South Carolina Football: Why Jadeveon Clowney Should Move Inside

Charles BennettContributor ISeptember 23, 2013

Could Jadeveon Clowney play middle linebacker?
Could Jadeveon Clowney play middle linebacker?Streeter Lecka/Getty Images

COLUMBIA, S.C. - South Carolina's coaches have been scratching their heads while trying to come up with a way to keep teams from running away from defensive end Jadeveon Clowney.

How about this? Move him to middle linebacker.

The logic behind the move is that it would be tougher to run away from him if he's in the middle. Just coach him up a little bit and tell him "See ball, hit ball."

Let everyone else pick up the pieces from the carnage that ensues.

Clowney's a proven commodity rushing from the outside.
Clowney's a proven commodity rushing from the outside.Streeter Lecka/Getty Images

However, there is a bigger, more compelling reason.

The biggest reason of all is that Jadeveon Clowney is a badass, and historically the game's biggest badasses have played middle linebacker.

Think of the Eagles' Chuck Bednarik, who almost ended Frank Gifford's career with a hit that made Clowney's hit on Michigan's Vincent Smith look like a loving embrace.

Think the Giants' Sam Huff, subject of a CBS documentary titled "The Violent World of Sam Huff."

Think Chicago's Monsters of the Midway—first Dick Butkus and later Mike Singletary and later still Brian Urlacher.

Think Pittsburgh's Steel Curtain with Jack Lambert in the middle.

Think of the Packers' Ray Nitschke—remember when he broke the locker room wall with his head in "the Longest Yard?"

Ray Lewis was a big hit at middle linebacker.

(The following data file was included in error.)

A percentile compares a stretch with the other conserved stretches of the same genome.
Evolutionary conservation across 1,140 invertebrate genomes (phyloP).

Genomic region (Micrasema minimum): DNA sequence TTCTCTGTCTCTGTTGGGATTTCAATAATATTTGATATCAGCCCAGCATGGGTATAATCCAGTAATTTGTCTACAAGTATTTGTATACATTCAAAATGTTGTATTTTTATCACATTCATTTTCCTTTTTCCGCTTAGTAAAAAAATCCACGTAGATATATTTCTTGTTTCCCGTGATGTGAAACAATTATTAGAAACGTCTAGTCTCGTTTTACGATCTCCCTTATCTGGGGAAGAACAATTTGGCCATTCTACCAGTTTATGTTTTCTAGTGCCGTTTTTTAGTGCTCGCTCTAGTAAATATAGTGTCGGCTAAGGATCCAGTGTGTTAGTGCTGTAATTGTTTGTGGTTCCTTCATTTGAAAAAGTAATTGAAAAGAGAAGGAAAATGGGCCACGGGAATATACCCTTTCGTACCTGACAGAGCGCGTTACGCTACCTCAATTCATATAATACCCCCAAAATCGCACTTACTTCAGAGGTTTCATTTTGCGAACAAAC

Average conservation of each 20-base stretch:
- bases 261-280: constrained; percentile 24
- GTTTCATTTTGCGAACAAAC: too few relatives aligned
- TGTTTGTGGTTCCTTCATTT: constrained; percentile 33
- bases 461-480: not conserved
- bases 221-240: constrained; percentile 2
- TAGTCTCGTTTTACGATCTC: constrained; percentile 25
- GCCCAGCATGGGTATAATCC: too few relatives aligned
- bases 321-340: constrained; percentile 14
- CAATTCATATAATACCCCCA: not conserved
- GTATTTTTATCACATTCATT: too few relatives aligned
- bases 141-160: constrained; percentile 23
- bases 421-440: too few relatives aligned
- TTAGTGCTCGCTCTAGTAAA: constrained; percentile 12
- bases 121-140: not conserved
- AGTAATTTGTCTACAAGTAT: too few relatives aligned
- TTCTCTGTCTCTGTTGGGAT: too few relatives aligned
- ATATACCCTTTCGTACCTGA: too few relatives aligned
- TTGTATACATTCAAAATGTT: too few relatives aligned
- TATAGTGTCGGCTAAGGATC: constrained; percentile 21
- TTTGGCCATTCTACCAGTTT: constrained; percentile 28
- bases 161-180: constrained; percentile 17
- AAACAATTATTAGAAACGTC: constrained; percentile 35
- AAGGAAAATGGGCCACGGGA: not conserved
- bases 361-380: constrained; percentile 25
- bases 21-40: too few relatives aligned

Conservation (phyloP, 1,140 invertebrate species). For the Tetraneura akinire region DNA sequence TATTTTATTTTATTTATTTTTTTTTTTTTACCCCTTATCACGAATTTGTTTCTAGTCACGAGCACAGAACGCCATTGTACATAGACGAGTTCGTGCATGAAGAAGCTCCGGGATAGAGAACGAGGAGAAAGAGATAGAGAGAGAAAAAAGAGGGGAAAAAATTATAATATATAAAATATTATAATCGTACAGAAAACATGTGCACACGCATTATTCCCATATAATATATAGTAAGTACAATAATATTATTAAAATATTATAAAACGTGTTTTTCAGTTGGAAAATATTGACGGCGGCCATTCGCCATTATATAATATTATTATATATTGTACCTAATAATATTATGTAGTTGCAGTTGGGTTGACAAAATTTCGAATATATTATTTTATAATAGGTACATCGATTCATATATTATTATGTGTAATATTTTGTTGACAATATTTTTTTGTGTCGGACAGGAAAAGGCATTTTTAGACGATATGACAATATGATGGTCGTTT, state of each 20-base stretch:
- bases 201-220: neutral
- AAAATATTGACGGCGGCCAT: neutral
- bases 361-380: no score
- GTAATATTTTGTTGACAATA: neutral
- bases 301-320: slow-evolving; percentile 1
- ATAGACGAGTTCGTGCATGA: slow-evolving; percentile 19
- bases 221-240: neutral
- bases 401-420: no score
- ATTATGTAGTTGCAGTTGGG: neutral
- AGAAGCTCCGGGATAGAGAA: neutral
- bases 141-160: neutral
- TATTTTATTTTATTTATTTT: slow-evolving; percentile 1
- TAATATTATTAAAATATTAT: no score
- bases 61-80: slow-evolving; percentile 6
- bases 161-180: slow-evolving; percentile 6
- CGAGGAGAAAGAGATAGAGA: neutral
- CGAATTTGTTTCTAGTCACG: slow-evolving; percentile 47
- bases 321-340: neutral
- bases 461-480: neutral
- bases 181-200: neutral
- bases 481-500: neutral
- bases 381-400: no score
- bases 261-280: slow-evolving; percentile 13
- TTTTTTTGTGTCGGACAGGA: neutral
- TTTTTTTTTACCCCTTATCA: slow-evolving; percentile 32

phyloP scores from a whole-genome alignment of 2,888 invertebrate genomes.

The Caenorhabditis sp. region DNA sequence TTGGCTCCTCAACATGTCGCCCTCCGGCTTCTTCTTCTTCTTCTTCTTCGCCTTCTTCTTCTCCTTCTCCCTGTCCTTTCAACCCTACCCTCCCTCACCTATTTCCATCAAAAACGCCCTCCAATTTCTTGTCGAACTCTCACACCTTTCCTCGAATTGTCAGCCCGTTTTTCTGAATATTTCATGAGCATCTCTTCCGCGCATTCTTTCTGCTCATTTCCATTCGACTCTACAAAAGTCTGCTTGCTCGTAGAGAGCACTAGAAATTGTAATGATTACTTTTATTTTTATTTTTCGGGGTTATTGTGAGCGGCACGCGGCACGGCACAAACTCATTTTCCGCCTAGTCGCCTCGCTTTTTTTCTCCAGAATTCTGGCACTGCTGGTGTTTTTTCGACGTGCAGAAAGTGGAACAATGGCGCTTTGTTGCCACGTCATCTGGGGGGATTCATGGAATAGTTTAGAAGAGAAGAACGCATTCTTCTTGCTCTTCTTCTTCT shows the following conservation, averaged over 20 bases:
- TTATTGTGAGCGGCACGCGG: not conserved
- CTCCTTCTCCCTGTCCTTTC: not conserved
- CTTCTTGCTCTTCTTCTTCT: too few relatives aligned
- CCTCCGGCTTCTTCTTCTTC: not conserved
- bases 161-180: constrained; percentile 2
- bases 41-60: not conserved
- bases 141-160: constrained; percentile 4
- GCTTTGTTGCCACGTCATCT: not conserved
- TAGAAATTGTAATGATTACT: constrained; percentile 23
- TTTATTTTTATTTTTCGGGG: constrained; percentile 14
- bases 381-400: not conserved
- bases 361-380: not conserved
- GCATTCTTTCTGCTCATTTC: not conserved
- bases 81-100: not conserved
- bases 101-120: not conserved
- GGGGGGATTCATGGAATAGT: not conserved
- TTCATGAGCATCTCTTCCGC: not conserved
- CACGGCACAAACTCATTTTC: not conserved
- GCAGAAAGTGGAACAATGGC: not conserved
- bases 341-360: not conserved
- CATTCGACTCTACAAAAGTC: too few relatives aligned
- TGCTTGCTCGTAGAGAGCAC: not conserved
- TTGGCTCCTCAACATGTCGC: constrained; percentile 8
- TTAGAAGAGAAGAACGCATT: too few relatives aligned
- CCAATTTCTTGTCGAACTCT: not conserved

Ray Lewis was a big hit at middle linebacker.Ezra Shaw/Getty Images

Think the Ravens' Ray Lewis.

Enough said.

Enter Clowney, who at least from a height and weight standpoint (6'6", 274 lbs), would weigh in as the biggest of them all.

Think about it.

Clowney ran a 4.4 in the 40-yard dash in preseason.

Where you gonna run?

South Carolina actually considered middle linebacker for Clowney—on certain plays—prior to last season, but thus far has never actually had him line up there.

Clowney won last year's Ted Hendricks Award, given to the nation's most outstanding defensive end.

The man for whom the award is named had a College Football Hall of Fame career at Miami as a defensive end followed by a Pro Football Hall of Fame career with the Colts, Packers and Raiders as an outside linebacker.

He may not have played in the middle, but Hendricks qualifies as a certified badass.

He says it would be best to leave Clowney right where he is.

"Why would you move him?" Hendricks said Monday by telephone from Denver where he was in town for the Raiders-Broncos game. "He's the best defensive end in the country. Middle linebacker? That's one heck of a transition. They used to try and run away from me too. When that happens, you've got to rely on the guys on the other side to make plays."

Well, OK. It was just a thought.

Unless otherwise noted, all quotes obtained first-hand.